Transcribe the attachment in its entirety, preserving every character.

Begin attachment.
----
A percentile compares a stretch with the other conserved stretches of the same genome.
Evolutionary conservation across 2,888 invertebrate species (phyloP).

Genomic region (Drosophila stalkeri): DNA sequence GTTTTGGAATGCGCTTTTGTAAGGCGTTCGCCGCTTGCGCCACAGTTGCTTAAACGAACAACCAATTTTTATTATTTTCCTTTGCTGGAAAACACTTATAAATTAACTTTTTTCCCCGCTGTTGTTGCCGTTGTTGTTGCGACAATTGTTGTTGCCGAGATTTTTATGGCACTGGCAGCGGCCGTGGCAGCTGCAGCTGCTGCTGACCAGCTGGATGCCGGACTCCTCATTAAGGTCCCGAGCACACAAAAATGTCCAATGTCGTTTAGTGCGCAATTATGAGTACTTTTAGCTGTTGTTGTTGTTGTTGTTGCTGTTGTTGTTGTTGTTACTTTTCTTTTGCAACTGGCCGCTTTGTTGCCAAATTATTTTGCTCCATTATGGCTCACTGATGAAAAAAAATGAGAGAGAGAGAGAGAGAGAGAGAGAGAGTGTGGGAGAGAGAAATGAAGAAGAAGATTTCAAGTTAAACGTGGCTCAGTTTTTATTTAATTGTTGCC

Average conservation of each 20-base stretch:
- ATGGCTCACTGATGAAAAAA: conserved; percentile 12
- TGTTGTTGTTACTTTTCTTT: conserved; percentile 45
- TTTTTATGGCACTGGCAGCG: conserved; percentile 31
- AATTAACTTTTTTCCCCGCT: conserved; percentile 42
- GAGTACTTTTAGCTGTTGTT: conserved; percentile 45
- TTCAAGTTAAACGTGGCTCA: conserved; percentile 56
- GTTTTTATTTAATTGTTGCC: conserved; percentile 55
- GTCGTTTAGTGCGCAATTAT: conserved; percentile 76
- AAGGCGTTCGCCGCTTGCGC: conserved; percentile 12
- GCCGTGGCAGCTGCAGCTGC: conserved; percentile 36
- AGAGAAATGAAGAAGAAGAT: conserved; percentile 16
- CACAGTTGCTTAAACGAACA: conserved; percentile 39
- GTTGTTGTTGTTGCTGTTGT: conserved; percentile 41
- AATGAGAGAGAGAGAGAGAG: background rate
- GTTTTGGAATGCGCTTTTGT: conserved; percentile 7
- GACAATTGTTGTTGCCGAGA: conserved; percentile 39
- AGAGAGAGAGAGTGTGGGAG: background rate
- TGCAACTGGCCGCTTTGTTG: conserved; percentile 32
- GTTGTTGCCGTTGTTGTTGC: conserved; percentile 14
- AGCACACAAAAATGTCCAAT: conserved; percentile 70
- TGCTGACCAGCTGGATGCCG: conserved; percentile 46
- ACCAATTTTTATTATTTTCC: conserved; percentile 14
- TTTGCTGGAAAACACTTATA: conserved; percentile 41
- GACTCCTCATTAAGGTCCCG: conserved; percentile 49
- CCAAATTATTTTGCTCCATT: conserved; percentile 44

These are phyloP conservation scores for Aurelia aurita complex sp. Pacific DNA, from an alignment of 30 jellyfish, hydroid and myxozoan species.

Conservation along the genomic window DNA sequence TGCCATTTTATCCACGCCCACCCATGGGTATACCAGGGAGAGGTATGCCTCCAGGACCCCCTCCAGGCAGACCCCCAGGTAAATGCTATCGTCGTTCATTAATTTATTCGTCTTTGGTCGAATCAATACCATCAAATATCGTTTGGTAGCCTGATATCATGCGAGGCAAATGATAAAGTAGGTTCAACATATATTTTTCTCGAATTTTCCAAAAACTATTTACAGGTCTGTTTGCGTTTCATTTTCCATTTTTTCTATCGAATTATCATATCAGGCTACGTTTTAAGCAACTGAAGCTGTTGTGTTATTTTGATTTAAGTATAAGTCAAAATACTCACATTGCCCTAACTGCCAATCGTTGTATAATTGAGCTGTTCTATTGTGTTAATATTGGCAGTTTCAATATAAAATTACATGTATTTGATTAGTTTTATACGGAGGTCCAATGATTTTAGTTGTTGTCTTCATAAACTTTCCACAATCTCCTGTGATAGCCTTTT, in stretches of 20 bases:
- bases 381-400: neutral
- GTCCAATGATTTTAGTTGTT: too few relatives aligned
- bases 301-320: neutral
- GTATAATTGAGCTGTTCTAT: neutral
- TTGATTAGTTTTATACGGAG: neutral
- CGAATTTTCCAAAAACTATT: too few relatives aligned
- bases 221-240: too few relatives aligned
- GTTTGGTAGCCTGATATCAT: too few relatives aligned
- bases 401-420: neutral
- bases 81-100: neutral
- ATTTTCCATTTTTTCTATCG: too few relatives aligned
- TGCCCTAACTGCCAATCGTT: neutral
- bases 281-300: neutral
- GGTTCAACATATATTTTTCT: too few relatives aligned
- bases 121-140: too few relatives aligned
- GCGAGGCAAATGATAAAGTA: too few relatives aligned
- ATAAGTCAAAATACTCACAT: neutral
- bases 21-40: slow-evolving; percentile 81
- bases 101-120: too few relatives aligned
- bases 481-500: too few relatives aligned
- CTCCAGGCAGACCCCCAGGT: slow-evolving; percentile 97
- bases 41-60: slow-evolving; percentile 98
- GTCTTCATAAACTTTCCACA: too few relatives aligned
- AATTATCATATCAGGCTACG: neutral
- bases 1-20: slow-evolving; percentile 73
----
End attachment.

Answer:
A percentile compares a stretch with the other conserved stretches of the same genome.
Evolutionary conservation across 2,888 invertebrate species (phyloP).

Genomic region (Drosophila stalkeri): DNA sequence GTTTTGGAATGCGCTTTTGTAAGGCGTTCGCCGCTTGCGCCACAGTTGCTTAAACGAACAACCAATTTTTATTATTTTCCTTTGCTGGAAAACACTTATAAATTAACTTTTTTCCCCGCTGTTGTTGCCGTTGTTGTTGCGACAATTGTTGTTGCCGAGATTTTTATGGCACTGGCAGCGGCCGTGGCAGCTGCAGCTGCTGCTGACCAGCTGGATGCCGGACTCCTCATTAAGGTCCCGAGCACACAAAAATGTCCAATGTCGTTTAGTGCGCAATTATGAGTACTTTTAGCTGTTGTTGTTGTTGTTGTTGCTGTTGTTGTTGTTGTTACTTTTCTTTTGCAACTGGCCGCTTTGTTGCCAAATTATTTTGCTCCATTATGGCTCACTGATGAAAAAAAATGAGAGAGAGAGAGAGAGAGAGAGAGAGAGTGTGGGAGAGAGAAATGAAGAAGAAGATTTCAAGTTAAACGTGGCTCAGTTTTTATTTAATTGTTGCC

Average conservation of each 20-base stretch:
- ATGGCTCACTGATGAAAAAA: conserved; percentile 12
- TGTTGTTGTTACTTTTCTTT: conserved; percentile 45
- TTTTTATGGCACTGGCAGCG: conserved; percentile 31
- AATTAACTTTTTTCCCCGCT: conserved; percentile 42
- GAGTACTTTTAGCTGTTGTT: conserved; percentile 45
- TTCAAGTTAAACGTGGCTCA: conserved; percentile 56
- GTTTTTATTTAATTGTTGCC: conserved; percentile 55
- GTCGTTTAGTGCGCAATTAT: conserved; percentile 76
- AAGGCGTTCGCCGCTTGCGC: conserved; percentile 12
- GCCGTGGCAGCTGCAGCTGC: conserved; percentile 36
- AGAGAAATGAAGAAGAAGAT: conserved; percentile 16
- CACAGTTGCTTAAACGAACA: conserved; percentile 39
- GTTGTTGTTGTTGCTGTTGT: conserved; percentile 41
- AATGAGAGAGAGAGAGAGAG: background rate
- GTTTTGGAATGCGCTTTTGT: conserved; percentile 7
- GACAATTGTTGTTGCCGAGA: conserved; percentile 39
- AGAGAGAGAGAGTGTGGGAG: background rate
- TGCAACTGGCCGCTTTGTTG: conserved; percentile 32
- GTTGTTGCCGTTGTTGTTGC: conserved; percentile 14
- AGCACACAAAAATGTCCAAT: conserved; percentile 70
- TGCTGACCAGCTGGATGCCG: conserved; percentile 46
- ACCAATTTTTATTATTTTCC: conserved; percentile 14
- TTTGCTGGAAAACACTTATA: conserved; percentile 41
- GACTCCTCATTAAGGTCCCG: conserved; percentile 49
- CCAAATTATTTTGCTCCATT: conserved; percentile 44

These are phyloP conservation scores for Aurelia aurita complex sp. Pacific DNA, from an alignment of 30 jellyfish, hydroid and myxozoan species.

Conservation along the genomic window DNA sequence TGCCATTTTATCCACGCCCACCCATGGGTATACCAGGGAGAGGTATGCCTCCAGGACCCCCTCCAGGCAGACCCCCAGGTAAATGCTATCGTCGTTCATTAATTTATTCGTCTTTGGTCGAATCAATACCATCAAATATCGTTTGGTAGCCTGATATCATGCGAGGCAAATGATAAAGTAGGTTCAACATATATTTTTCTCGAATTTTCCAAAAACTATTTACAGGTCTGTTTGCGTTTCATTTTCCATTTTTTCTATCGAATTATCATATCAGGCTACGTTTTAAGCAACTGAAGCTGTTGTGTTATTTTGATTTAAGTATAAGTCAAAATACTCACATTGCCCTAACTGCCAATCGTTGTATAATTGAGCTGTTCTATTGTGTTAATATTGGCAGTTTCAATATAAAATTACATGTATTTGATTAGTTTTATACGGAGGTCCAATGATTTTAGTTGTTGTCTTCATAAACTTTCCACAATCTCCTGTGATAGCCTTTT, in stretches of 20 bases:
- bases 381-400: neutral
- GTCCAATGATTTTAGTTGTT: too few relatives aligned
- bases 301-320: neutral
- GTATAATTGAGCTGTTCTAT: neutral
- TTGATTAGTTTTATACGGAG: neutral
- CGAATTTTCCAAAAACTATT: too few relatives aligned
- bases 221-240: too few relatives aligned
- GTTTGGTAGCCTGATATCAT: too few relatives aligned
- bases 401-420: neutral
- bases 81-100: neutral
- ATTTTCCATTTTTTCTATCG: too few relatives aligned
- TGCCCTAACTGCCAATCGTT: neutral
- bases 281-300: neutral
- GGTTCAACATATATTTTTCT: too few relatives aligned
- bases 121-140: too few relatives aligned
- GCGAGGCAAATGATAAAGTA: too few relatives aligned
- ATAAGTCAAAATACTCACAT: neutral
- bases 21-40: slow-evolving; percentile 81
- bases 101-120: too few relatives aligned
- bases 481-500: too few relatives aligned
- CTCCAGGCAGACCCCCAGGT: slow-evolving; percentile 97
- bases 41-60: slow-evolving; percentile 98
- GTCTTCATAAACTTTCCACA: too few relatives aligned
- AATTATCATATCAGGCTACG: neutral
- bases 1-20: slow-evolving; percentile 73